"The unofficial death toll of last month stands at 19," says Tanjil. Death is what stalks every mowali in the Sundarbans. Illegal honey collectors are easy prey. They start early. From the month of March till June, scores of mowali s enter illegally, --many to die without the Forest Department ever acknowledging the deaths.

Going honey collecting is a family matter. "Each household that has mowali members is proud, as going honey-hunting is a dangerous occupation," says Tanjil. "You need to be strong, healthy and brave to go honey collecting, that is one reason why it is the most highly acknowledged occupation among the communities in the impact zone. It is also the most rewarding," Tanjil adds. His journey began from the Forest Station of Burigoalini, in the Satkhira forest range. He accompanied two groups of mowali s with government permits.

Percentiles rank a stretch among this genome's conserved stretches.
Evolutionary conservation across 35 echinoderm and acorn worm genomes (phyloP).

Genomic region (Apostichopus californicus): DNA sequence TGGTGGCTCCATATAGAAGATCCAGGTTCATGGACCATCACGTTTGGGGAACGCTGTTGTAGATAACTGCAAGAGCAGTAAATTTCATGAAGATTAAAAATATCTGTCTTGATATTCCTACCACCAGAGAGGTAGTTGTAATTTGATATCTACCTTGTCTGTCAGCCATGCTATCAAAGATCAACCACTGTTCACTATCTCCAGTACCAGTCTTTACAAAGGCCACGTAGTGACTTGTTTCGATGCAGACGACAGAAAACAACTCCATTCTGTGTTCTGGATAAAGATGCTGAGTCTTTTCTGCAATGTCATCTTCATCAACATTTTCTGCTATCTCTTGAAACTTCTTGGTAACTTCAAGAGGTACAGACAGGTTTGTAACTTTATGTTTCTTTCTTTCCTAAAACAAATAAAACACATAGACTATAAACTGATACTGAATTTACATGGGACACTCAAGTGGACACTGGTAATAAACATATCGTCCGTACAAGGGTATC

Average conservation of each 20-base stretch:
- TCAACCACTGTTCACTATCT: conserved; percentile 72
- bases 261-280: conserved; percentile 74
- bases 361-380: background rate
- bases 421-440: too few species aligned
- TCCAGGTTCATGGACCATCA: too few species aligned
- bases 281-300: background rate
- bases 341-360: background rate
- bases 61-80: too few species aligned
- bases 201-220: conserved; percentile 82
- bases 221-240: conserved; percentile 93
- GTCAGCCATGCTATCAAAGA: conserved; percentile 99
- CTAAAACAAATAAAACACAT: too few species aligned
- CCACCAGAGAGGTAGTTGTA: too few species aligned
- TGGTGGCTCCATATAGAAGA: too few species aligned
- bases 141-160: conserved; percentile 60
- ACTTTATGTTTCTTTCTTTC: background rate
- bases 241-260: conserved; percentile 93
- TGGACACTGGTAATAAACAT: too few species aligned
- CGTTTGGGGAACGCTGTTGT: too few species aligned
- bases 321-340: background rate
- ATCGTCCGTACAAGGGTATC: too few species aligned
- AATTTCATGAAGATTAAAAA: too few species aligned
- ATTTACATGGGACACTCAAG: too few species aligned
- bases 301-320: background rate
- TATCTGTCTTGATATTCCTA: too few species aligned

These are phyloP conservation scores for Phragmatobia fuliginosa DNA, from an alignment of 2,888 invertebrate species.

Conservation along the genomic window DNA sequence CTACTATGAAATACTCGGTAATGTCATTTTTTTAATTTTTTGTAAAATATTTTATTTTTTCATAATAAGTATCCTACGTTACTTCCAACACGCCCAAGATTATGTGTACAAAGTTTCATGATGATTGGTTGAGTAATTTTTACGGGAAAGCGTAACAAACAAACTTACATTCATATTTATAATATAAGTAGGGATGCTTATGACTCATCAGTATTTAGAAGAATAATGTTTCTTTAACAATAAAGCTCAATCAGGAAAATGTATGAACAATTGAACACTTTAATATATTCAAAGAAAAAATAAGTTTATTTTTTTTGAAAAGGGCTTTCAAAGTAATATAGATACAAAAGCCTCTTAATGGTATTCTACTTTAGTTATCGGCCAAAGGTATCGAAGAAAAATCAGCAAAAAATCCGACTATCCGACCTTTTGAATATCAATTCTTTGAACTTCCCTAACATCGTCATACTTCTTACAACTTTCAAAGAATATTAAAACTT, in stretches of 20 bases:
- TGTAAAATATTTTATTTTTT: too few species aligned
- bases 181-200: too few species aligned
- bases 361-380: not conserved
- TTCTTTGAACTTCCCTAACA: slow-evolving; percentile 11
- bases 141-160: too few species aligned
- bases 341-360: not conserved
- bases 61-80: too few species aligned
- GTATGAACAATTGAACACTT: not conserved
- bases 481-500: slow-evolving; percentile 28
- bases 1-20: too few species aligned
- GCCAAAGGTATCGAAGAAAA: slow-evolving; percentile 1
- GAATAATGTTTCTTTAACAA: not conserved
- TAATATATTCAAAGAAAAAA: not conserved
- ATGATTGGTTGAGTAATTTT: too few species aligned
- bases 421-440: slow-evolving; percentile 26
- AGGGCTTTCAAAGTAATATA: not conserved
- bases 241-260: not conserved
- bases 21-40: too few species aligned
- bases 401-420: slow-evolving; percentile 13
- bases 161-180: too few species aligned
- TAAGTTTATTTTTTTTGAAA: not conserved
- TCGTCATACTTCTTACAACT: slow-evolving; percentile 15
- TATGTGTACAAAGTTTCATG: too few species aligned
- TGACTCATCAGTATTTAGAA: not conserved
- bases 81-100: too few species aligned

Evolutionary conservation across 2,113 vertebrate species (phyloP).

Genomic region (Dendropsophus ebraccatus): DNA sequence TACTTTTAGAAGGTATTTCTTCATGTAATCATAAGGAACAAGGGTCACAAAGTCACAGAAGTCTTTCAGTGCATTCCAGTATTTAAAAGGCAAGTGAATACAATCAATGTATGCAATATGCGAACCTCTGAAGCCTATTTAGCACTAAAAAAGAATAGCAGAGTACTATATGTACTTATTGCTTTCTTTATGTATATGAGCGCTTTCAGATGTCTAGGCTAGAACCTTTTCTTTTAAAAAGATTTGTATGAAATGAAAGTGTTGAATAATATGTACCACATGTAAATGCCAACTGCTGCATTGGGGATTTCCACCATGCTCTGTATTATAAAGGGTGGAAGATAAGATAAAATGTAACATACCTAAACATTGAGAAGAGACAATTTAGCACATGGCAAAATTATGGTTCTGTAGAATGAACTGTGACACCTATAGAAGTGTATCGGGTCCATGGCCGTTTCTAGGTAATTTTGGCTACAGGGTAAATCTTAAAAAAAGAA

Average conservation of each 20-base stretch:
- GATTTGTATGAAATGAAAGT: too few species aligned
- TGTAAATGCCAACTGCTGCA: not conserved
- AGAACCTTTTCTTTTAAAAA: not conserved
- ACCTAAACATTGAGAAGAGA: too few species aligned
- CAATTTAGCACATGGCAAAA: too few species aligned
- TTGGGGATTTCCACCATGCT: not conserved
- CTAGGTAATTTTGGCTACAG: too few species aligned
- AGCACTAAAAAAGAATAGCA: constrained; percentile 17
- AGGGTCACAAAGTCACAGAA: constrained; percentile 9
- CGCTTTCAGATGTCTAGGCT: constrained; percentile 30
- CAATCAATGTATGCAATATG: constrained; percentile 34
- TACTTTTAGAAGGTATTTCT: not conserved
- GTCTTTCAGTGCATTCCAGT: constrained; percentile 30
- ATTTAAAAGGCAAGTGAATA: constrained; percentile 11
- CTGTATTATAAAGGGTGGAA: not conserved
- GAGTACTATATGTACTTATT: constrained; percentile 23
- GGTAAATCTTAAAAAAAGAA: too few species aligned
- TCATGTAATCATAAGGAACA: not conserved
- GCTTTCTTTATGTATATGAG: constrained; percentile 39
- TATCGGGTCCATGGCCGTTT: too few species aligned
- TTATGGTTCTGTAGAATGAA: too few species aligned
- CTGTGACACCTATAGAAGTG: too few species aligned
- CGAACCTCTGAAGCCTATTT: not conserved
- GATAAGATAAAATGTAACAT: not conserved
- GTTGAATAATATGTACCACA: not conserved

At Burigoalini, on April 1, 2004, all the families of the departing mowali s gathered to say goodbye. Six years back, the maiden year of the government-endorsed honey-collecting season saw the participation of 100 boats, this year it stands at 50. The drastic reduction seen last year has improved. From five boats to fifty, it certainly is a leap. The mowali s are learning the trade. Though their lot is still tied to the antics of the manipulating middlemen, who get the official papers straight for them in exchange of a cut of the honey collected. "Honey is split in nine ways, the one ninth portion is the fee that the middleman gets," Tanjil discloses.